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Cleavage activates Dispatched for Sonic Hedgehog ligand release

Research Article
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Cite this article as: eLife 2018;7:e31678 doi: 10.7554/eLife.31678

Abstract

Hedgehog ligands activate an evolutionarily conserved signaling pathway that provides instructional cues during tissue morphogenesis, and when corrupted, contributes to developmental disorders and cancer. The transmembrane protein Dispatched is an essential component of the machinery that deploys Hedgehog family ligands from producing cells, and is absolutely required for signaling to long-range targets. Despite this crucial role, regulatory mechanisms controlling Dispatched activity remain largely undefined. Herein we reveal vertebrate Dispatched is activated by proprotein convertase-mediated cleavage at a conserved processing site in its first extracellular loop. Dispatched processing occurs at the cell surface to instruct its membrane re-localization in polarized epithelial cells. Cleavage site mutation alters Dispatched membrane trafficking and reduces ligand release, leading to compromised pathway activity in vivo. As such, convertase-mediated cleavage is required for Dispatched maturation and functional competency in Hedgehog ligand-producing cells.

Article and author information

Author details

  1. Daniel P Stewart

    Department of Cell and Molecular Biology, St. Jude Children's Research Hospital, Memphis, United States
    Competing interests
    The authors declare that no competing interests exist.
  2. Suresh Marada

    Department of Cell and Molecular Biology, St. Jude Children's Research Hospital, Memphis, United States
    Competing interests
    The authors declare that no competing interests exist.
  3. William J Bodeen

    Department of Cell and Molecular Biology, St. Jude Children's Research Hospital, Memphis, United States
    Competing interests
    The authors declare that no competing interests exist.
    ORCID icon "This ORCID iD identifies the author of this article:" 0000-0002-0557-4826
  4. Ashley Truong

    Department of Cell and Molecular Biology, St. Jude Children's Research Hospital, Memphis, United States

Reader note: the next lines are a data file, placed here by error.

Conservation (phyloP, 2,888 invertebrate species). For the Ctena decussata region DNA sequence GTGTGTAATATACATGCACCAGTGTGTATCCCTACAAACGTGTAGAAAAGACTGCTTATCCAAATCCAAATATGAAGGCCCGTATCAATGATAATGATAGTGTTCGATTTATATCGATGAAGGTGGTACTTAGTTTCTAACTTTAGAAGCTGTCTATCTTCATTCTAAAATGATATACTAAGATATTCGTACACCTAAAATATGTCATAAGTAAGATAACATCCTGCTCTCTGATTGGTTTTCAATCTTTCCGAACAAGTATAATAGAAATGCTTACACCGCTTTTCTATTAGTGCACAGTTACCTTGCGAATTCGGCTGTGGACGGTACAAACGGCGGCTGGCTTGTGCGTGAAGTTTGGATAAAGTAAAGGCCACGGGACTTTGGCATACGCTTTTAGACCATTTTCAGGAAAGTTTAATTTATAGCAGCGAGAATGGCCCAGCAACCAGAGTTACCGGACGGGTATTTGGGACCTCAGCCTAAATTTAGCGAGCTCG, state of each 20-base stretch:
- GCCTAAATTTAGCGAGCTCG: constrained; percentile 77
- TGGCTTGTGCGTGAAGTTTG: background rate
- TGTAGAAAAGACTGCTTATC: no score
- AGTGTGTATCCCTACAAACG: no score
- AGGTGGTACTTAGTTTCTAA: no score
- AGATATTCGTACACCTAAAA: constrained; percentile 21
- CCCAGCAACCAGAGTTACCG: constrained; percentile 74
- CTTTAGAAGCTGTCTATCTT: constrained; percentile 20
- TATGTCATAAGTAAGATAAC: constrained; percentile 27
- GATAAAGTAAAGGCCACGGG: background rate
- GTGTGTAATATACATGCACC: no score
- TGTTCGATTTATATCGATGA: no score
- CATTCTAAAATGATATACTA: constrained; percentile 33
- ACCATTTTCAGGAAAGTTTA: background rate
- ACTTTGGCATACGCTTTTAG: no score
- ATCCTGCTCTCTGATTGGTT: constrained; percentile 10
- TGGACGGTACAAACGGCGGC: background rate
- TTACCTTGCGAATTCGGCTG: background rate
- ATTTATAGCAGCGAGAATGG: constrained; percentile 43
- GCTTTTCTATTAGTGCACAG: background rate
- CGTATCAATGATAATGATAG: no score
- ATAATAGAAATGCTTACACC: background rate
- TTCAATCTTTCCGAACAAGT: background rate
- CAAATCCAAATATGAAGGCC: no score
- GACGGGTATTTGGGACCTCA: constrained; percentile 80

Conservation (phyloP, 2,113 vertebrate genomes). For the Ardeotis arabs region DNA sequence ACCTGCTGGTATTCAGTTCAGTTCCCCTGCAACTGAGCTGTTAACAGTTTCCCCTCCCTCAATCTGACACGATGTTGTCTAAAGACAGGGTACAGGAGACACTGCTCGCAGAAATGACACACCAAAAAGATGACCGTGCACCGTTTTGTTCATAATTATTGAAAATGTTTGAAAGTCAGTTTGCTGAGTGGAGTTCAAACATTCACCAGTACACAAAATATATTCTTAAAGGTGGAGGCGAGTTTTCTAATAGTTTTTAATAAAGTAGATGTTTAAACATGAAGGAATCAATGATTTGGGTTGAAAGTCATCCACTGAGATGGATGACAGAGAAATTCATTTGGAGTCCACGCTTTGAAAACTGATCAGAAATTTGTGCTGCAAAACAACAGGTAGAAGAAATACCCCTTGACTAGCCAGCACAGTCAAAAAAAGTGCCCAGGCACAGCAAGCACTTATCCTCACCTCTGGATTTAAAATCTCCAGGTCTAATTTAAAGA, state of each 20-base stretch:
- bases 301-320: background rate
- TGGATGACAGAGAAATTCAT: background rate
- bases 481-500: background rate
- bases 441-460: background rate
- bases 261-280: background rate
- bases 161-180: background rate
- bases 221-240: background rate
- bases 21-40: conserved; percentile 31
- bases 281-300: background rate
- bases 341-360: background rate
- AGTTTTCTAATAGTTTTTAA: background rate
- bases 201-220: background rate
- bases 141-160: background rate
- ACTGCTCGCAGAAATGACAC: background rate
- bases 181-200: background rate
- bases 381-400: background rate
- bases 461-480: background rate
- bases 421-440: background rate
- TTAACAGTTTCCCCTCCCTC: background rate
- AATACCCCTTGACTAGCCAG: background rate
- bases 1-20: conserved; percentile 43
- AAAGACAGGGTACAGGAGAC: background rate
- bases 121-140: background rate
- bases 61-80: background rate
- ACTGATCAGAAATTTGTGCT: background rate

Competing interests
    The authors declare that no competing interests exist.
  5. Sadie Miki Sakurada

    Department of Cell and Molecular Biology, St. Jude Children's Research Hospital, Memphis, United States
    Competing interests
    The authors declare that no competing interests exist.
  6. Tanushree Pandit

    Department of Cell and Molecular Biology, St. Jude Children's Research Hospital, Memphis, United States
    Competing interests
    The authors declare that no competing interests exist.
  7. Shondra M Pruett-Miller

    Department of Cell and Molecular Biology, St. Jude Children's Research Hospital, Memphis, United States
    Competing interests
    The authors declare that no competing interests exist.
  8. Stacey K Ogden

    Department of Cell and Molecular Biology, St. Jude Children's Research Hospital, Memphis, United States
    For correspondence
    stacey.ogden@stjude.org
    Competing interests
    The authors declare that no competing interests exist.
    ORCID icon "This ORCID iD identifies the author of this article:" 0000-0001-8991-3065

Funding

National Institute of General Medical Sciences (R01GM114049)

  • Stacey K Ogden

St. Jude Children's Research Hospital

  • Stacey K Ogden

National Cancer Institute (P30CA021765)

  • Stacey K Ogden

National Institute of General Medical Sciences (R35GM122546)

  • Stacey K Ogden

The funders had no role in study design, data collection and interpretation, or the decision to submit the work for publication.

Reviewing Editor

  1. Roel Nusse, Stanford University, United States

Publication history

  1. Received: August 31, 2017
  2. Accepted: January 22, 2018
  3. Accepted Manuscript published: January 23, 2018 (version 1)
  4. Version of Record published: February 13, 2018 (version 2)
  5. Version of Record updated: February 14, 2018 (version 3)

Copyright

© 2018, Stewart et al.

This article is distributed under the terms of the Creative Commons Attribution License permitting unrestricted use and redistribution provided that the original author and source are credited.

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